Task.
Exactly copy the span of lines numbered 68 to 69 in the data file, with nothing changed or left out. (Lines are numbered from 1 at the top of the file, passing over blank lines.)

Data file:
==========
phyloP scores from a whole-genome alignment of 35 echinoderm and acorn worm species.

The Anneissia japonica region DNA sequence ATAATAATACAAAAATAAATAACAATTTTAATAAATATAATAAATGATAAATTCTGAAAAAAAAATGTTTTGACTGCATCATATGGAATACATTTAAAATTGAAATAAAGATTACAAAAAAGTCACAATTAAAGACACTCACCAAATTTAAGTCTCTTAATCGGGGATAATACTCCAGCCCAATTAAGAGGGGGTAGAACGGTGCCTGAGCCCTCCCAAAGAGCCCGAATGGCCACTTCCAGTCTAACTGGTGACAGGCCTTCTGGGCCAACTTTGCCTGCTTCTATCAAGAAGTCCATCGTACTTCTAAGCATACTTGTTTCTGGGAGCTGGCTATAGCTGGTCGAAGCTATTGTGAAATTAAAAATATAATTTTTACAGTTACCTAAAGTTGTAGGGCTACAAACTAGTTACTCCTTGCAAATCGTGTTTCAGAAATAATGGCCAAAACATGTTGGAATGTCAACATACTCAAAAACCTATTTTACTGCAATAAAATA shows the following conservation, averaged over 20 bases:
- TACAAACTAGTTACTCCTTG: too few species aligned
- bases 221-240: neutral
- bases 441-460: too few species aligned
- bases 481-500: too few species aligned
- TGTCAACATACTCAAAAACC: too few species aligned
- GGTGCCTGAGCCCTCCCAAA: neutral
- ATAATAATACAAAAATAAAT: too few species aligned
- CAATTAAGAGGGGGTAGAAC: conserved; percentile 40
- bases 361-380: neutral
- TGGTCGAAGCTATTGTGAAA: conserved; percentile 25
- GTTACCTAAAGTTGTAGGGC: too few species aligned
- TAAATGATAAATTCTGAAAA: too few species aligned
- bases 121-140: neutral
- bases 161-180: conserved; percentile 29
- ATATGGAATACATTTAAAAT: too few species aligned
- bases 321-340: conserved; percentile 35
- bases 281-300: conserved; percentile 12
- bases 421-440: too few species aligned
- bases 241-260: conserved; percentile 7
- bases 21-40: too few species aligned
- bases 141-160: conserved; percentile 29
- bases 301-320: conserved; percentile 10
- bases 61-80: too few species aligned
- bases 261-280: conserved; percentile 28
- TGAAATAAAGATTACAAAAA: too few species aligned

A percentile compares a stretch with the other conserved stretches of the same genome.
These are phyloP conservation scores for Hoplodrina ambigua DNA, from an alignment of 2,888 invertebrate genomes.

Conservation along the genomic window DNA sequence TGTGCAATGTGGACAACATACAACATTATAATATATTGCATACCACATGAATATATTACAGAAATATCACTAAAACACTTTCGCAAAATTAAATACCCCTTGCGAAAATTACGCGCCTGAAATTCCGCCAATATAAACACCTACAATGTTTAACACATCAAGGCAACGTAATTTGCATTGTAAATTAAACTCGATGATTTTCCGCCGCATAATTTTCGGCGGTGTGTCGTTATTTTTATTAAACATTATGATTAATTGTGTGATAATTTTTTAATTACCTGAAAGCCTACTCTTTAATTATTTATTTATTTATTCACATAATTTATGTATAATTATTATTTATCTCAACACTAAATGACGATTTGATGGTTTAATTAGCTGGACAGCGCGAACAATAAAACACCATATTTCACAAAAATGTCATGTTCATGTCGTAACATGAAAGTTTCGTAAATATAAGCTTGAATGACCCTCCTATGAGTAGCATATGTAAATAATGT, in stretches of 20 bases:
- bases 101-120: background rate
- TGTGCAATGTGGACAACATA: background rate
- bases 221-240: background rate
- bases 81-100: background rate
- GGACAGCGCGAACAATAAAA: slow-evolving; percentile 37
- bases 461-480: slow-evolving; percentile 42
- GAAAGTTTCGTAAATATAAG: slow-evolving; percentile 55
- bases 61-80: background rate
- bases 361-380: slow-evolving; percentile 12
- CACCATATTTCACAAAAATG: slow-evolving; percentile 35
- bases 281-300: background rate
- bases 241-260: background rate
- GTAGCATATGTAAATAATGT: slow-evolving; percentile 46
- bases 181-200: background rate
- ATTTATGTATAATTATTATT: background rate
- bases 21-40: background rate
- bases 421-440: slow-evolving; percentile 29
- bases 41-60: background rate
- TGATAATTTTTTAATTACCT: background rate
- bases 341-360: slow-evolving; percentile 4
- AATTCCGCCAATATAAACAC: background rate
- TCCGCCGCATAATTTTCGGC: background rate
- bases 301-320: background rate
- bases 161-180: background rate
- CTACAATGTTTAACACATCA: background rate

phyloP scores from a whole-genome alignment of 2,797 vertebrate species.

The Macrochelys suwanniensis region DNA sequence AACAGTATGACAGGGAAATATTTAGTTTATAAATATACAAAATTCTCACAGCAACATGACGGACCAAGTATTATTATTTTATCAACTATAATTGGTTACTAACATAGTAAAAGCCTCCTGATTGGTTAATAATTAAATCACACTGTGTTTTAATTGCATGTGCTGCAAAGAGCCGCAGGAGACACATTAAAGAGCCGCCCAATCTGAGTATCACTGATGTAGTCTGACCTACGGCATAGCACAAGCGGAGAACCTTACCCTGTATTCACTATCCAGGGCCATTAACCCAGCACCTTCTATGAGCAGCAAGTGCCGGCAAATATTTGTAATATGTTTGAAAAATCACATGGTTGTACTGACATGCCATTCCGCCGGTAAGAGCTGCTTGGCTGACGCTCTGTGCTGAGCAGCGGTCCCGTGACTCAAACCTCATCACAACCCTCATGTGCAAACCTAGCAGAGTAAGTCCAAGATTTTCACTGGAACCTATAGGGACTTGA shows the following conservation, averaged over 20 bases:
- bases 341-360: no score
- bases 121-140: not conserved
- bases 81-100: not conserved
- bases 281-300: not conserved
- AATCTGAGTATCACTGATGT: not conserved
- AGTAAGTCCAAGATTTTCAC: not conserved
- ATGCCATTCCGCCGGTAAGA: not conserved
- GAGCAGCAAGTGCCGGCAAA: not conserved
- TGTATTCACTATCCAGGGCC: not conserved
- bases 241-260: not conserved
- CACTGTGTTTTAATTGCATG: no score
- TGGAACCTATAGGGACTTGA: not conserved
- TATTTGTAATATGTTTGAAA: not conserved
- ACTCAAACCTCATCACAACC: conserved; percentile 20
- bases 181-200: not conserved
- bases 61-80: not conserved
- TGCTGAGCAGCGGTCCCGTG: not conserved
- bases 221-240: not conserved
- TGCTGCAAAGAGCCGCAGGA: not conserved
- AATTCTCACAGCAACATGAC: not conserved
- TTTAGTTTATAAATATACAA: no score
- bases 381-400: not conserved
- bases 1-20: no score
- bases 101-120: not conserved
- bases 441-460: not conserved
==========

- CACTGTGTTTTAATTGCATG: no score
- TGGAACCTATAGGGACTTGA: not conserved